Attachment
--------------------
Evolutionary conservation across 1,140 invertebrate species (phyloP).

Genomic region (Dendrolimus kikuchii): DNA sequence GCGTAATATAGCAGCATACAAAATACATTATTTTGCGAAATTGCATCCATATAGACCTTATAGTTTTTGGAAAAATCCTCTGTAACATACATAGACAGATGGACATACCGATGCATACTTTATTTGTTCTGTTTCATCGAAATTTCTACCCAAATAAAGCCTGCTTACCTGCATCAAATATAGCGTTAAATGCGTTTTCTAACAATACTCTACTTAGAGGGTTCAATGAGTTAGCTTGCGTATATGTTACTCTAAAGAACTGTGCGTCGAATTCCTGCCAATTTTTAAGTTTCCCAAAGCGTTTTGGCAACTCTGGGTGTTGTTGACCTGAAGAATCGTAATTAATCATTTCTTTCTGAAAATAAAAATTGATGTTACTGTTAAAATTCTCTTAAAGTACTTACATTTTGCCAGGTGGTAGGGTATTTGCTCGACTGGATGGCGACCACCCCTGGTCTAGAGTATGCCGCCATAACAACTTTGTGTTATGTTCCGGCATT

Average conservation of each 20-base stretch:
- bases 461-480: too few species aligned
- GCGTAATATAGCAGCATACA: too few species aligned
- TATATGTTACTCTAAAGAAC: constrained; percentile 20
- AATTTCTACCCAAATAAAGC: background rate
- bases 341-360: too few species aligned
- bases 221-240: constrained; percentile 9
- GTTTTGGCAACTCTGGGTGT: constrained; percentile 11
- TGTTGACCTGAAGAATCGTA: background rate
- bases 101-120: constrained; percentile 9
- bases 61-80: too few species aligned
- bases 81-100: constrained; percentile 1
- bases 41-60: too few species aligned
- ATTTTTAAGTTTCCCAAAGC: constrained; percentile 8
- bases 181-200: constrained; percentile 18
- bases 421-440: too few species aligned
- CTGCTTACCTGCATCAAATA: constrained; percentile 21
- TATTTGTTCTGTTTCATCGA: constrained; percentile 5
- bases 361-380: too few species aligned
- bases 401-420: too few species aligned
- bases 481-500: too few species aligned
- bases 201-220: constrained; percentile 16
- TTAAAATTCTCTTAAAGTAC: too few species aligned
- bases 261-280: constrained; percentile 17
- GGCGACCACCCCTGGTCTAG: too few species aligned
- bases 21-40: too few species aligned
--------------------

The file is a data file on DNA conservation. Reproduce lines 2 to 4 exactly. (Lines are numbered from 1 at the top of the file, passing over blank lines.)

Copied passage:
Genomic region (Dendrolimus kikuchii): DNA sequence GCGTAATATAGCAGCATACAAAATACATTATTTTGCGAAATTGCATCCATATAGACCTTATAGTTTTTGGAAAAATCCTCTGTAACATACATAGACAGATGGACATACCGATGCATACTTTATTTGTTCTGTTTCATCGAAATTTCTACCCAAATAAAGCCTGCTTACCTGCATCAAATATAGCGTTAAATGCGTTTTCTAACAATACTCTACTTAGAGGGTTCAATGAGTTAGCTTGCGTATATGTTACTCTAAAGAACTGTGCGTCGAATTCCTGCCAATTTTTAAGTTTCCCAAAGCGTTTTGGCAACTCTGGGTGTTGTTGACCTGAAGAATCGTAATTAATCATTTCTTTCTGAAAATAAAAATTGATGTTACTGTTAAAATTCTCTTAAAGTACTTACATTTTGCCAGGTGGTAGGGTATTTGCTCGACTGGATGGCGACCACCCCTGGTCTAGAGTATGCCGCCATAACAACTTTGTGTTATGTTCCGGCATT

Average conservation of each 20-base stretch:
- bases 461-480: too few species aligned